Daily Archives: February 27, 2012

How Mt Everest got it’s name


Andrew Waugh, the British Surveyor General of India was looking for a name of what had been found to be the highest mountain in the world, he argued that he could not find any commonly used local name. Waugh’s search for a local name was hampered by Nepal and Tibet’s exclusion of foreigners. Many local names existed, including “Deodungha” (“Holy Mountain”) in Darjeeling and the Tibetan “Chomolungma”, which appeared on a 1733 map published in Paris by the French geographer D’Anville. Waugh argued that … Continue reading

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A rare interview with Peter Higgs

Almost 50 years ago, British physicist Peter Higgs first hypothesized the existence of the particle that bears his name. Now we’re on the verge of finding the Higgs boson, and Peter Higgs himself offers his own thoughts on it all. Generally speaking, the now retired Professor Higgs doesn’t give many interviews. But he was recently announced as this year’s recipient of the Edinburgh Award by his adopted hometown, and in the past week he gave a pair of interviews, one … Continue reading

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New device for acute stroke patients

A new approach to stroke treatment initially developed by Dr. Jeffrey Saver’s group at the UCLA Stroke Center combines the ability to restore circulation and remove clots using only a single device … and it’s showing significant promise in trials. In a study comparing the Covidien Solitaire FR Revascularization Device with the FDA-approved Merci Retriever, the device successfully and safely treated roughly 60 percent of stroke patients, compared to roughly 30 percent when the Merci Retriever was used. Such treatment … Continue reading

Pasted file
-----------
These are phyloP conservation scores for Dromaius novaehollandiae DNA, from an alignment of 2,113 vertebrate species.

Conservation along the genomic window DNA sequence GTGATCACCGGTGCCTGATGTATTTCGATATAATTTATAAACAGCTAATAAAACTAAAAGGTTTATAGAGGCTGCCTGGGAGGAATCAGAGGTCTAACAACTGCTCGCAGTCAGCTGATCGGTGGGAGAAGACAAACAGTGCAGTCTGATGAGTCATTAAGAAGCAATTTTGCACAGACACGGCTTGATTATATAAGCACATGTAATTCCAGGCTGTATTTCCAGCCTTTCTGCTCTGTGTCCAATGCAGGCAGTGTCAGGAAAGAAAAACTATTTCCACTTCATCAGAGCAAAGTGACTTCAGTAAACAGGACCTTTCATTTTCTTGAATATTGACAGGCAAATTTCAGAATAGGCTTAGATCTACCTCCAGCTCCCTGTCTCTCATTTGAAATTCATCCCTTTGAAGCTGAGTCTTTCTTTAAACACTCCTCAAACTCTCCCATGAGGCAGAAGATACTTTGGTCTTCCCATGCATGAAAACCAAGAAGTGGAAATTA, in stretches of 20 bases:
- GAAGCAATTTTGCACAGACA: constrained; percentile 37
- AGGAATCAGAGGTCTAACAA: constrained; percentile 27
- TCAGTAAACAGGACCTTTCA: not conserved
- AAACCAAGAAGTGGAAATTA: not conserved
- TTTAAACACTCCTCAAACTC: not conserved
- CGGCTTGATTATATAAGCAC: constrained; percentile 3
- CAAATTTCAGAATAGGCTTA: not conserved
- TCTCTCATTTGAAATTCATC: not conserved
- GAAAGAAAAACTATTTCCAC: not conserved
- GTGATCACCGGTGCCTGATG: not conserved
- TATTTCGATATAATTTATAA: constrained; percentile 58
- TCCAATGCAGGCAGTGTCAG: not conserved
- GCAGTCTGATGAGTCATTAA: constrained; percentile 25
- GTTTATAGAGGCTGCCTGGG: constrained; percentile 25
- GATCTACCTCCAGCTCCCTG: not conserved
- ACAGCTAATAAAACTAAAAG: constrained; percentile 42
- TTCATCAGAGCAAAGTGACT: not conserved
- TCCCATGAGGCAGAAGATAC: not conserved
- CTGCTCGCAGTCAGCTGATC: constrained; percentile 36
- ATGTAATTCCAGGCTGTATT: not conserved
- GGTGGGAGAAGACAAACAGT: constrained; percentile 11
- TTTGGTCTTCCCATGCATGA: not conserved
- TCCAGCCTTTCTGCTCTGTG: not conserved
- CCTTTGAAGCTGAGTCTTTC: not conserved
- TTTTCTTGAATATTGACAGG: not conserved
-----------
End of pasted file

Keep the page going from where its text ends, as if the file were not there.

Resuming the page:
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Math can save Tylenol overdose patients

University of Utah mathematicians developed a set of calculus equations to make it easier for doctors to save Tylenol overdose patients by quickly estimating how much painkiller they took, when they consumed it and whether they will require a liver transplant to survive. “It’s an opportunity to use mathematical methods to improve medical practice and save lives,” says Fred Adler, a professor of mathematics and biology and coauthor of a study that developed and tested the new method. The study … Continue reading

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Scientists score victory over uncertainty

Most people attempt to reduce the little uncertainties of life by carrying umbrellas on cloudy days, purchasing automobile insurance or hiring inspectors to evaluate homes they might consider purchasing. For scientists, reducing uncertainty is a no less important goal, though in the weird realm of quantum physics, the term has a more specific meaning. For scientists working in quantum physics, the Heisenberg Uncertainty Principle says that measurements of properties such as the momentum of an object and its exact position … Continue reading

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Scientists image the charge distribution within a single molecule for the first time

IBM scientists were able to measure for the first time how charge is distributed within a single molecule. This achievement will enable fundamental scientific insights into single-molecule switching and bond formation between atoms and molecules. Furthermore, it introduces the possibility of imaging the charge distribution within functional molecular structures, which hold great promise for future applications such as solar photoconversion, energy storage, or molecular scale computing devices. As reported in in the journal Nature Nanotechnology, scientists Fabian Mohn, Leo Gross, Nikolaj … Continue reading

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